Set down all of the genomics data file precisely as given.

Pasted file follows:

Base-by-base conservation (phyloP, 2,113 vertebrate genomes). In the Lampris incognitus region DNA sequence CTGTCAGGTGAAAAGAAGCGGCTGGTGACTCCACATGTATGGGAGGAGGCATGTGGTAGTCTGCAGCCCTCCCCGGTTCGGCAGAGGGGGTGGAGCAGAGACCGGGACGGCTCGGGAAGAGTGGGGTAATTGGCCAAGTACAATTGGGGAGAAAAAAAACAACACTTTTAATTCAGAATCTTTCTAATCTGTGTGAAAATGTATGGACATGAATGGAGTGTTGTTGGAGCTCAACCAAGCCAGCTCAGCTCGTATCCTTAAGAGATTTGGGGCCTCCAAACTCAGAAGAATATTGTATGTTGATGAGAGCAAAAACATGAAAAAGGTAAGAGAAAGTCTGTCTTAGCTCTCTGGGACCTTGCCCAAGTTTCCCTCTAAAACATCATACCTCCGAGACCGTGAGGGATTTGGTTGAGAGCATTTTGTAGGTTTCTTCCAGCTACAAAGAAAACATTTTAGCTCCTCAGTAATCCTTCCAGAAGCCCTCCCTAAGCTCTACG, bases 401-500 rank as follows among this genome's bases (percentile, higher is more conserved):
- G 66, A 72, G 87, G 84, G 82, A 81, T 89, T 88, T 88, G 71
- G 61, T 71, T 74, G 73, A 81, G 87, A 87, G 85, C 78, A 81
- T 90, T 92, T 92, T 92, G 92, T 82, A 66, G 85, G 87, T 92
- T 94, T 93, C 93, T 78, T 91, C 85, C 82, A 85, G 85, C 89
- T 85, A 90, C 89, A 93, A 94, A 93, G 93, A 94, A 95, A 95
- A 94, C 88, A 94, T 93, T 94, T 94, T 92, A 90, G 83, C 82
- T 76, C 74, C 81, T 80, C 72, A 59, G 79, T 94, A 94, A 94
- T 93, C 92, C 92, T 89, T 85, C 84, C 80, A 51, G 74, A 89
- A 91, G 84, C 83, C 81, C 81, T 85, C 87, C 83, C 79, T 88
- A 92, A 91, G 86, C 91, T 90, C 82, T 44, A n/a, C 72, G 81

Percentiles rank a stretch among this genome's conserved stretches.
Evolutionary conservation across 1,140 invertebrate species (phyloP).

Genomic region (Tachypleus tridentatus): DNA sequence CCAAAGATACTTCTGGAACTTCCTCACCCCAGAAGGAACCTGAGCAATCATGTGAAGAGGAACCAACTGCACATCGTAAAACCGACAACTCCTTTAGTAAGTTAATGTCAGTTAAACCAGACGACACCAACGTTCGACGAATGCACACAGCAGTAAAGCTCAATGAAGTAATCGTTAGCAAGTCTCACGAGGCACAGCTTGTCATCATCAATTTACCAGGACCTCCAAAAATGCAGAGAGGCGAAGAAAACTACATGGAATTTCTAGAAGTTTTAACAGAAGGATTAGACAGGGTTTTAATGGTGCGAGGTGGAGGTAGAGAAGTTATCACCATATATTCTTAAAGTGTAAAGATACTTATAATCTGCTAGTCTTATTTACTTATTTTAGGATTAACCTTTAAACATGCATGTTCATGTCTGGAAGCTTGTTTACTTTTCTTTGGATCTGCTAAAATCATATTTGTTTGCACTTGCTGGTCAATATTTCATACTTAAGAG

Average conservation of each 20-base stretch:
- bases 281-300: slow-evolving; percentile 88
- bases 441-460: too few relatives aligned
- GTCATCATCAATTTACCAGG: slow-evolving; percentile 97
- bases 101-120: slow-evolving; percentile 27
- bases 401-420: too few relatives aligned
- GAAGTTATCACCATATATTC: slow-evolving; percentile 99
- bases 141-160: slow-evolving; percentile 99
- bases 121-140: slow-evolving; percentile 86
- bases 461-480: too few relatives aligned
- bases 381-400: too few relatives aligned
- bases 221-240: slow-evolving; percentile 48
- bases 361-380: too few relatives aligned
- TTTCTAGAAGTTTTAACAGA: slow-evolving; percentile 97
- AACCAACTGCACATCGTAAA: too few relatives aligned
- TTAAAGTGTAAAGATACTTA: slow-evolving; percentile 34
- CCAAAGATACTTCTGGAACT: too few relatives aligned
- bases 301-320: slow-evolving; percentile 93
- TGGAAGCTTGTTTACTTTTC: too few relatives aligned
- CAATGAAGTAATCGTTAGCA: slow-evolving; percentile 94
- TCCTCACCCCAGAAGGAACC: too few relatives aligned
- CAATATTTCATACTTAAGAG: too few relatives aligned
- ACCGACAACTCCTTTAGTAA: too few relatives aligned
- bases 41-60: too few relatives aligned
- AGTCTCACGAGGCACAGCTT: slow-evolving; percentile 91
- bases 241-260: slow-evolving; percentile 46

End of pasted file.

Base-by-base conservation (phyloP, 2,113 vertebrate genomes). In the Lampris incognitus region DNA sequence CTGTCAGGTGAAAAGAAGCGGCTGGTGACTCCACATGTATGGGAGGAGGCATGTGGTAGTCTGCAGCCCTCCCCGGTTCGGCAGAGGGGGTGGAGCAGAGACCGGGACGGCTCGGGAAGAGTGGGGTAATTGGCCAAGTACAATTGGGGAGAAAAAAAACAACACTTTTAATTCAGAATCTTTCTAATCTGTGTGAAAATGTATGGACATGAATGGAGTGTTGTTGGAGCTCAACCAAGCCAGCTCAGCTCGTATCCTTAAGAGATTTGGGGCCTCCAAACTCAGAAGAATATTGTATGTTGATGAGAGCAAAAACATGAAAAAGGTAAGAGAAAGTCTGTCTTAGCTCTCTGGGACCTTGCCCAAGTTTCCCTCTAAAACATCATACCTCCGAGACCGTGAGGGATTTGGTTGAGAGCATTTTGTAGGTTTCTTCCAGCTACAAAGAAAACATTTTAGCTCCTCAGTAATCCTTCCAGAAGCCCTCCCTAAGCTCTACG, bases 401-500 rank as follows among this genome's bases (percentile, higher is more conserved):
- G 66, A 72, G 87, G 84, G 82, A 81, T 89, T 88, T 88, G 71
- G 61, T 71, T 74, G 73, A 81, G 87, A 87, G 85, C 78, A 81
- T 90, T 92, T 92, T 92, G 92, T 82, A 66, G 85, G 87, T 92
- T 94, T 93, C 93, T 78, T 91, C 85, C 82, A 85, G 85, C 89
- T 85, A 90, C 89, A 93, A 94, A 93, G 93, A 94, A 95, A 95
- A 94, C 88, A 94, T 93, T 94, T 94, T 92, A 90, G 83, C 82
- T 76, C 74, C 81, T 80, C 72, A 59, G 79, T 94, A 94, A 94
- T 93, C 92, C 92, T 89, T 85, C 84, C 80, A 51, G 74, A 89
- A 91, G 84, C 83, C 81, C 81, T 85, C 87, C 83, C 79, T 88
- A 92, A 91, G 86, C 91, T 90, C 82, T 44, A n/a, C 72, G 81

Percentiles rank a stretch among this genome's conserved stretches.
Evolutionary conservation across 1,140 invertebrate species (phyloP).

Genomic region (Tachypleus tridentatus): DNA sequence CCAAAGATACTTCTGGAACTTCCTCACCCCAGAAGGAACCTGAGCAATCATGTGAAGAGGAACCAACTGCACATCGTAAAACCGACAACTCCTTTAGTAAGTTAATGTCAGTTAAACCAGACGACACCAACGTTCGACGAATGCACACAGCAGTAAAGCTCAATGAAGTAATCGTTAGCAAGTCTCACGAGGCACAGCTTGTCATCATCAATTTACCAGGACCTCCAAAAATGCAGAGAGGCGAAGAAAACTACATGGAATTTCTAGAAGTTTTAACAGAAGGATTAGACAGGGTTTTAATGGTGCGAGGTGGAGGTAGAGAAGTTATCACCATATATTCTTAAAGTGTAAAGATACTTATAATCTGCTAGTCTTATTTACTTATTTTAGGATTAACCTTTAAACATGCATGTTCATGTCTGGAAGCTTGTTTACTTTTCTTTGGATCTGCTAAAATCATATTTGTTTGCACTTGCTGGTCAATATTTCATACTTAAGAG

Average conservation of each 20-base stretch:
- bases 281-300: slow-evolving; percentile 88
- bases 441-460: too few relatives aligned
- GTCATCATCAATTTACCAGG: slow-evolving; percentile 97
- bases 101-120: slow-evolving; percentile 27
- bases 401-420: too few relatives aligned
- GAAGTTATCACCATATATTC: slow-evolving; percentile 99
- bases 141-160: slow-evolving; percentile 99
- bases 121-140: slow-evolving; percentile 86
- bases 461-480: too few relatives aligned
- bases 381-400: too few relatives aligned
- bases 221-240: slow-evolving; percentile 48
- bases 361-380: too few relatives aligned
- TTTCTAGAAGTTTTAACAGA: slow-evolving; percentile 97
- AACCAACTGCACATCGTAAA: too few relatives aligned
- TTAAAGTGTAAAGATACTTA: slow-evolving; percentile 34
- CCAAAGATACTTCTGGAACT: too few relatives aligned
- bases 301-320: slow-evolving; percentile 93
- TGGAAGCTTGTTTACTTTTC: too few relatives aligned
- CAATGAAGTAATCGTTAGCA: slow-evolving; percentile 94
- TCCTCACCCCAGAAGGAACC: too few relatives aligned
- CAATATTTCATACTTAAGAG: too few relatives aligned
- ACCGACAACTCCTTTAGTAA: too few relatives aligned
- bases 41-60: too few relatives aligned
- AGTCTCACGAGGCACAGCTT: slow-evolving; percentile 91
- bases 241-260: slow-evolving; percentile 46